The average adult will spend the equivalent of almost one year of their lives stuck in a queue, it has been revealed.
A study of 2,000 Brits shows we will wait patiently for food, the toilet, while doing the shopping or stuck in traffic for a collective two hours and five minutes every week.
Over the course of one year that’s around 108 hours, or the equivalent of four-and-a-half days spent waiting.
During the average adult lifetime of 60.5 years this is a staggering 273 days, or 6,554 hours spent queuing.
Supermarket queues are one of the biggest culprits, taking up 29 minutes of our time each week, while the average person sits in traffic jams for a further hour.
That supermarket stalling adds up to a staggering two months of your life spent waiting for the checkout.
Brits aren’t complaining about how long they have to form an orderly queue for, however- seven in ten state queue-jumpers or those who grumble have bad manners.
Raffaela De Vittorio, spokesman for luxury toilet brand Geberit AquaClean, said: “Britain is renowned for being an incredibly polite nation, and as such as we are generally happy to take our place in a queue and wait our turn, especially if its something worth waiting for – such as using the loo.
“But the figures are quite astonishing when you work out how long this means we queue over the course of our adult lifetime – a lot can happen in a persons life over a years.
“This is fine if patience is your strong point, but for those people who are in a permanent rush, the time could be better spent elsewhere.”
The poll shows the longest Brits are prepared to queue for is one hour and 19 minutes, and this would usually be when queuing for theme park rides, waiting for delayed trains or standing in line at the post office.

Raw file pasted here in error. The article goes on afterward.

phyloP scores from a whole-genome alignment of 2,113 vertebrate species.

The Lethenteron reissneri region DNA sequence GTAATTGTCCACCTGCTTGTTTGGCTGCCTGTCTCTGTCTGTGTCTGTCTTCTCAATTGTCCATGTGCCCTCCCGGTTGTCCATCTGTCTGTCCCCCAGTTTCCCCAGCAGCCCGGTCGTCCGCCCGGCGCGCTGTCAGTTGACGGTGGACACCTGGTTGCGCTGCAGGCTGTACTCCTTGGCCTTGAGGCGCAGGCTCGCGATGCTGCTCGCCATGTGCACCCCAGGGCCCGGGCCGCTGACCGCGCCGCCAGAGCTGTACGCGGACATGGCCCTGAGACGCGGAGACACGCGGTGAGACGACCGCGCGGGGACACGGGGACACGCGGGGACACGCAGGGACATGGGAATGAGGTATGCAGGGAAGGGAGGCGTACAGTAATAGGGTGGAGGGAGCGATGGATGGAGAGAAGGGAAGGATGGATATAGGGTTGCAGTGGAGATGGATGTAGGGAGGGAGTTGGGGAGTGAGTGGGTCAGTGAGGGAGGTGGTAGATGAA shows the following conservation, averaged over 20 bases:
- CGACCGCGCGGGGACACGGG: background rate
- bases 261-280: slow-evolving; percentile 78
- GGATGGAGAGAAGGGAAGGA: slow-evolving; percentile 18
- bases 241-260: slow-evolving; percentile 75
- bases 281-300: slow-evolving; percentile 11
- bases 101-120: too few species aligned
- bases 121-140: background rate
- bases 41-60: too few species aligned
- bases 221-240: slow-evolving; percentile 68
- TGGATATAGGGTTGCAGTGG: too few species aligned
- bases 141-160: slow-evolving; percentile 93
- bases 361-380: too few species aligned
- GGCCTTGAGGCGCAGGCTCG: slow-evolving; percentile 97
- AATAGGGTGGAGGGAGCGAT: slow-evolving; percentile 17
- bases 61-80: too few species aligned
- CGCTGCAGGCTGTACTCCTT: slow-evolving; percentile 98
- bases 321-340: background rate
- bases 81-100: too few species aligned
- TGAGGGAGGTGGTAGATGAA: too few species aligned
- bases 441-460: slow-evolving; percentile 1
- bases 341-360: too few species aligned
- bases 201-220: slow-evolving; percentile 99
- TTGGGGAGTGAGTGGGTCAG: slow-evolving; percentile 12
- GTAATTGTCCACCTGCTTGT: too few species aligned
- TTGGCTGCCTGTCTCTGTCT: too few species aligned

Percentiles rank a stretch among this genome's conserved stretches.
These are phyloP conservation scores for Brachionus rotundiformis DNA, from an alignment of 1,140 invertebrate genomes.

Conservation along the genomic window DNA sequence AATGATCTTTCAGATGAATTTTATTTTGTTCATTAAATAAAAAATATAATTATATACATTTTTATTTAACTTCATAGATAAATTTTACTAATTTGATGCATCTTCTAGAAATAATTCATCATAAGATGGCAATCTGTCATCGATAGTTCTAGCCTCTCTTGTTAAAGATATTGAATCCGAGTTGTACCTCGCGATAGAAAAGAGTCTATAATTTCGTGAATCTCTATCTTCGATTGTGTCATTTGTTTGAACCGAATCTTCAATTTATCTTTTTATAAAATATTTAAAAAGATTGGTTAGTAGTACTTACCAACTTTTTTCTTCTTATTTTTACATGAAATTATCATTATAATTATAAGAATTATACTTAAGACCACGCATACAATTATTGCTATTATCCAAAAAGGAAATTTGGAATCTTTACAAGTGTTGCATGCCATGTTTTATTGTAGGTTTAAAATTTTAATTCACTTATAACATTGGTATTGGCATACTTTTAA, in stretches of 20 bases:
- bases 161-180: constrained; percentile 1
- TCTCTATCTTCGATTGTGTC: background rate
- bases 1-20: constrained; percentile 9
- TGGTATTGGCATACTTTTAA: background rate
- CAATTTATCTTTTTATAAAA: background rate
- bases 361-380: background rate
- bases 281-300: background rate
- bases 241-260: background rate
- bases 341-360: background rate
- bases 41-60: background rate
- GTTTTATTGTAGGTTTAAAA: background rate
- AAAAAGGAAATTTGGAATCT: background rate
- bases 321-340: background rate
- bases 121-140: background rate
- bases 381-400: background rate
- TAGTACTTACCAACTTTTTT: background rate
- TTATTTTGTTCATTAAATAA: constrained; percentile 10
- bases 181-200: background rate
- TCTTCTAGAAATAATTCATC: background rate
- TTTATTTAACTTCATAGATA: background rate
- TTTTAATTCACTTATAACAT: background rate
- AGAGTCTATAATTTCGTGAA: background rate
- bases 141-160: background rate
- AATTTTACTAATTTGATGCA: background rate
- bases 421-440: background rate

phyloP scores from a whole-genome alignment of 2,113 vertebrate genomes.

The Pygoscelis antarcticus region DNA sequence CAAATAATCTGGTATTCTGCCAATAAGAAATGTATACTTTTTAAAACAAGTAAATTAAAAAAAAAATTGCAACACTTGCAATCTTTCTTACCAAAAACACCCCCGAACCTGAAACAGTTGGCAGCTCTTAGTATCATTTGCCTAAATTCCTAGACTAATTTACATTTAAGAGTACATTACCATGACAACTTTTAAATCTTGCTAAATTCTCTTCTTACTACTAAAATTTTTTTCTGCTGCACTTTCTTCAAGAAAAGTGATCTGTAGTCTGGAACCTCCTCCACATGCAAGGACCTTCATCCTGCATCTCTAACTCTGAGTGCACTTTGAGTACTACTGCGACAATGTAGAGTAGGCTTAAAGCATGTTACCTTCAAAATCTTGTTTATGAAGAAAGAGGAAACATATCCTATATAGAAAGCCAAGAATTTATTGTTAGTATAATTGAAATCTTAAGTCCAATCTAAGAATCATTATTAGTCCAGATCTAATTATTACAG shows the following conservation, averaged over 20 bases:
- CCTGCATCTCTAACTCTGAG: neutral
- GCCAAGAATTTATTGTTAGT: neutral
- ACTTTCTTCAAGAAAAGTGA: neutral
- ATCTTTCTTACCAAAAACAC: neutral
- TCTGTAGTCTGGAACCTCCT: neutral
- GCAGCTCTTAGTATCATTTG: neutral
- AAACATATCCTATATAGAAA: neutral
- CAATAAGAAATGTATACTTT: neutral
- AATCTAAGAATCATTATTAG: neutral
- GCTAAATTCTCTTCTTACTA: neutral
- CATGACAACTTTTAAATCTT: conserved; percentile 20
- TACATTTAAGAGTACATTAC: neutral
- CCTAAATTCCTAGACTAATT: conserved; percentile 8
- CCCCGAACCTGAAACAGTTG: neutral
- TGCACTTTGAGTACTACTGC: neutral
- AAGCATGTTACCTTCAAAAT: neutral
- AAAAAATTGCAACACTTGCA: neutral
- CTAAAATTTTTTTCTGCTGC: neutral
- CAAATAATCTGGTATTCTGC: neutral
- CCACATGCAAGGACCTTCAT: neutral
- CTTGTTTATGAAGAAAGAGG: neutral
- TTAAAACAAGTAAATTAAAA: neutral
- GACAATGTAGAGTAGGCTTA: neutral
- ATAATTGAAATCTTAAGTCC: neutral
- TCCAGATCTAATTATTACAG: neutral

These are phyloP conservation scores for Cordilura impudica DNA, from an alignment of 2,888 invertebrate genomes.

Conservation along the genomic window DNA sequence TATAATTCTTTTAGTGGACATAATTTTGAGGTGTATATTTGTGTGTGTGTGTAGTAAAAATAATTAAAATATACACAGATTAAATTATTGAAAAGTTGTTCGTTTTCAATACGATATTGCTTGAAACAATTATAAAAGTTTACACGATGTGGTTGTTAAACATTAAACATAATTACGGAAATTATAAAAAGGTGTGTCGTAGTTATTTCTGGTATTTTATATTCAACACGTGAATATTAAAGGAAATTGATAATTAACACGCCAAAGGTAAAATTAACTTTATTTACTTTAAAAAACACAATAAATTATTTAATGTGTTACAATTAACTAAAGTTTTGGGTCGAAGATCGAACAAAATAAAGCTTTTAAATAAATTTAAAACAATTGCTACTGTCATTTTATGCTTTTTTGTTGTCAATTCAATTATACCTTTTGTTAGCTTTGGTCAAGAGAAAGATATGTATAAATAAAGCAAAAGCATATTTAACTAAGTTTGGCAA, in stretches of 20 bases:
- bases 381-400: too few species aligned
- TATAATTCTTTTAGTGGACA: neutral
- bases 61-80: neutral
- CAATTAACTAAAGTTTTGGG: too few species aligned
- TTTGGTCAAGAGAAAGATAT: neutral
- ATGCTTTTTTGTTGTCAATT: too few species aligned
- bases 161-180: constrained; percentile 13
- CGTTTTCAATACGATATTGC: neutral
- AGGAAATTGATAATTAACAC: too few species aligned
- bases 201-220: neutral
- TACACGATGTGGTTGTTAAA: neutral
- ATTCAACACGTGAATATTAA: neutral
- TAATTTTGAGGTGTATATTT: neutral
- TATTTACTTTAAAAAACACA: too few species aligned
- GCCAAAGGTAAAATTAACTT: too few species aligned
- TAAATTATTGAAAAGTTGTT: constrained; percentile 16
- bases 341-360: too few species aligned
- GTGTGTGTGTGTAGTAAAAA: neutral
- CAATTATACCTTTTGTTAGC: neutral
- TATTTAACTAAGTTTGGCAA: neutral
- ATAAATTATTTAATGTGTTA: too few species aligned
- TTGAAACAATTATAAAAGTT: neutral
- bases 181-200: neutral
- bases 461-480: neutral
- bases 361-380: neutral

Despite being patient, many people say they don’t feel they should have to stand or sit in any queue for longer than 10 minutes – particularly if they are waiting for absolute necessities, such as the toilet.
But when they are in line, a sociable 68% will always strike up a conversation with those standing in front or behind, to pass the time.
Six in ten of us say the length of time they are prepared to wait will depend on how much stuff they are buying at the time.
A high maintenance 14% of people expect to be served quickly if they are buying something expensive, while a further 31% of people say it doesn’t seem worth queuing for long if they are only spending a little amount of money.
Of those polled, one in ten people like to be served quickly so they don’t have time to change their minds about their purchase.
Motorway queues are deemed the most frustrating for 28% of people, while a further 16% hate waiting for the toilet.
One in ten people dislike the airport check-in process due to the lengthy queues, and 6% are reluctant to wait when they want a drink at the bar.
Traffic lights, airport security, nightclubs and supermarkets all come under fire for making people wait too long.
Raffaela added: “As the research shows, Brits are quite happy to queue for most things in life especially if it’s a memorable or luxury experience.
“We’re firm believers that if you’re prepared to queue, then you should at least being queuing for the absolute best.”
|Queuing for Toilet||17 minutes|
|Queuing for food and drinks on a night out||19 minutes|
|Queuing in the supermarket||29 minutes|
|Queuing in traffic||60 minutes|
* 125 minutes x 52 weeks = 6,500 minutes or 108.33 hours or 4.5 days
* Average adult lifetime (age 18 to 78.5)
6,500 x 60.5 = 393,250 minutes or 6,554.16 hours or 273.09 days